Multivariate statistical analysis, including principal component analysis (PCA) and supervised orthogonal signal correction partial least-squares discriminant analysis (OSC-PLS-DA), were performed to evaluate variability among samples and between sample classes. Initially, unsupervised PCA was applied to reduce the dimensionality of imported 1H-NMR data by transforming to new latent variables, namely, principal components, to summarize the features of the data. Moreover, the supervised OSC-PLS-DA technique can eliminate irrelevant effects and maximize the distinction of intergroup differences. The OSC was applied prior to PLS-DA to filter out unrelated variables that do not contribute to class discrimination to minimize the influence of unrelated signals.
Repeated two-fold cross-validation and permutation test (2000 times) was conducted to evaluate the validation of the OSC-PLS-DA model. The parameters for the explained variation, R2, and the predictive capability, Q2, indicated the excellence of the constructed models . Color-coded loading plots were constructed to demonstrate which variables are responsible for group separation. The fold-change values of metabolites were highlighted by using color-code in colored tables as well as their p-values adjusted by the Benjamini-Hochberg method .
Univariate analysis was performed using the parametric Student’s t-test and nonparametric Mann-Whitney test  to estimate significant differences in crucial metabolites. The fold-change values of the identified metabolites and their associated p-values between groups were calculated. And then the obtained p-values were corrected using the Benjamini-Hochberg method to control the false discovery rate in multiple comparisons.
All the data were presented as means ± standard deviation or averages and all experiments were conducted independently in triplicate. Analysis of variance (ANOVA) with Dunnett test was performed through SPSS version 17.0 (SPSS Inc., Chicago, IL, USA) software. Statistical significance was determined at p < 0.05.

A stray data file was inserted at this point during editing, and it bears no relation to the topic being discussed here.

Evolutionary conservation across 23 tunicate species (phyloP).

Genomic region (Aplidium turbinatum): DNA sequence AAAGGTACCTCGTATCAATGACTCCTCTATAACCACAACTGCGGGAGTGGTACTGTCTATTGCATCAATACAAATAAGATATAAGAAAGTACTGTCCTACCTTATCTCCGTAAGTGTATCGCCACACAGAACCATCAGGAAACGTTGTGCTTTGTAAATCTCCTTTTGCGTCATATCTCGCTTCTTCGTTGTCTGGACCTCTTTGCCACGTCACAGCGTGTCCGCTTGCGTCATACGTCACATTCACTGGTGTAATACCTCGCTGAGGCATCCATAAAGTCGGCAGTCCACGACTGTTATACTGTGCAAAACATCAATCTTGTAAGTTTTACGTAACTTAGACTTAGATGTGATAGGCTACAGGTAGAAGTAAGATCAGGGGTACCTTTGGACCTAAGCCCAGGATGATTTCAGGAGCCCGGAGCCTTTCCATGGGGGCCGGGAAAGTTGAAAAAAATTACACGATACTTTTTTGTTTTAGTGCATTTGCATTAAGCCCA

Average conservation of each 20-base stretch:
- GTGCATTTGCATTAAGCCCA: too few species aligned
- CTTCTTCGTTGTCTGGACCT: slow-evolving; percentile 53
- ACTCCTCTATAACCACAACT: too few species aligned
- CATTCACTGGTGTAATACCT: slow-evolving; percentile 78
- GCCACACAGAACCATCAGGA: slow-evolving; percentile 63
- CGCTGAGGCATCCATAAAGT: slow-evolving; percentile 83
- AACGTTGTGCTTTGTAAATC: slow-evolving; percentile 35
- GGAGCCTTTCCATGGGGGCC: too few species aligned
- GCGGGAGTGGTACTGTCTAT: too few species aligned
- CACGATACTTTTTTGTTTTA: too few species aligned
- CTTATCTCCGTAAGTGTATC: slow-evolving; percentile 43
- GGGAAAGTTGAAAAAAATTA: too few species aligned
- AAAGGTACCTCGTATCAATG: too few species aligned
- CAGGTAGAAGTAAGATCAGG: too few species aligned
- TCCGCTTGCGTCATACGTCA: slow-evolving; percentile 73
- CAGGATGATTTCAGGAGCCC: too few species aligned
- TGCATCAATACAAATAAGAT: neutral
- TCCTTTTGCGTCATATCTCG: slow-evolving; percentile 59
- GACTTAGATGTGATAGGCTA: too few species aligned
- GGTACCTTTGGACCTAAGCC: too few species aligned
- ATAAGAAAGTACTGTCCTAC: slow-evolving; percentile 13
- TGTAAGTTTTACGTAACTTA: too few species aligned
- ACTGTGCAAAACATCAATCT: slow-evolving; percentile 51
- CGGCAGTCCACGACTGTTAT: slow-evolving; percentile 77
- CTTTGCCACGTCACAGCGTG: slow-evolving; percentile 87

Elucidation of 3-CT
The spectral data of 3-CT were as follows: ESI-MS, m/z 739.09 [M-H]−. 1H-NMR (500 MHz, CD3OD) δ:7.96 (2H, d, J = 8.8 Hz, H-2′, 6′), 7.73 (1H, d, J = 15.9 Hz, H-γ”’), 7.49 (2H, d, J = 8.6 Hz, H-2″’, 6″’), 7.41 (1H, d, J = 15.9 Hz, H-γ”“), 7.30 (2H, d, J = 8.6 Hz, H-2”“, 6”“), 6.86 (2H, d, J = 8.6 Hz, H-3”’, 5″’), 6.81 (2H, d, J = 8.6 Hz, H-3″“, 5”“), 6.80 (2H, d, J = 8.2 Hz, H-3’, 5’), 6.49 (1H, J = 15.9 Hz, H-β”’), 6.24 (1H, s, H-8), 6.09 (1H, J = 15.9 Hz, H-β”“), 6.04 (1H, J = 1.7 Hz, H-6), 5.68 (1H, J = 8.0 Hz, H-1”), 5.12 (1H, t, J = 9.2 Hz, H-3″), 4.39 (1H, J = 11.5 Hz, Ha-6″), 4.24 (1H, dd, J = 11.5, 6.6 Hz, Hb-6″), 3.74 (1H, m, H-4″), 3.64 (1H, m, H-5″), 3.47 (1H, m, H-2″). 13C-NMR (125 MHz, CD3OD) δ: 178.8 (C-4), 168.9 (C-α”’), 168.8 (C-α”“), 165.2 (C-7), 162.5 (C-5), 161.0 (C-4”’), 160.9 (C-4”“), 160.8 (C-4’), 158.8 (C-2), 158.0 (C-9), 147.1 (C-γ”’), 146.4 (C-γ”“), 134.4 (C-3), 132.1 (C-2’, 6’), 131.2 (C-2”“, 6”“), 131.1 (C-2”’, 6″’), 127.2 (C-1″’), 126.9 (C-1”“), 122.8 (C-1’), 116.7 (C-3”“, 5”“), 116.6 (C-3”’, 5″’), 116.0 (C-3′, 5′), 115.2 (C-β”’), 114.6 (C-β”“), 105.7 (C-10), 100.4 (C-1”), 99.7 (C-6), 94.7 (C-8), 75.9 (C-3″), 75.5 (C-5″), 75.6 (C-4″), 71.8 (C-2″), 64.4 (C-6″). All spectral data were in agreement with a report . So it was identified as 3-cinnamoyltribuloside, which was isolated from C. nitidissima Chi flowers for the first time (Fig. 1a).
Effects of 3-CT on cell viability in RAW 264.7 cells
The potential effects of 3-CT on cell viability in RAW 264.7 cells were analyzed by the MTT assay after incubating cells for 24 h without LPS. As shown in Fig. 1b, when the concentrations of 3-CT were 0.625–10 μΜ, RAW 264.7 cells viability were not decreased within 24 h, and at the concentrations of 20 μΜ and 40 μΜ, 3-CT could markedly (p < 0.001) suppress the RAW 264.7 cells viability. So 3-CT had no cytotoxicity on RAW 264.7 cells at the concentrations of 0.625–10 μΜ.
Effects of 3-CT on NO production in LPS-activated RAW 264.7 cells
In this study, NO production was measured in the culture medium to determine the anti-inflammatory activity of 3-CT. LPS-activated RAW 264.7 cells were treated with 3-CT at the concentrations of 0.3125–10 μΜ. As shown in Fig. 1c, 3-CT showed inhibitory effects on the NO production at all tested concentrations, especially at 10 μΜ, the inhibition of NO production was 98.57%. And even at the concentration 0.3125 μΜ, the inhibition of NO production was 15.87%, which showed that the NO production was significantly (p < 0.01) inhibited compared with the LPS-treated group (Fig. 1c).
Furthermore, we investigated the inhibitory activity of 3-CT on the LPS-activated iNOS mRNA expression in RAW 264.7 cells. As shown in Fig. 1d, compared with the control, the expression of iNOS mRNA was significantly (p < 0.001) increased when cells were stimulated by LPS. In contrast, treatment of 3-CT at the concentrations of 0.625–10 μΜ all inhibited the mRNA expression of iNOS, with the strongest inhibitory effect at the concentration of 10 μΜ.
Effects of 3-CT on the production of inflammatory cytokines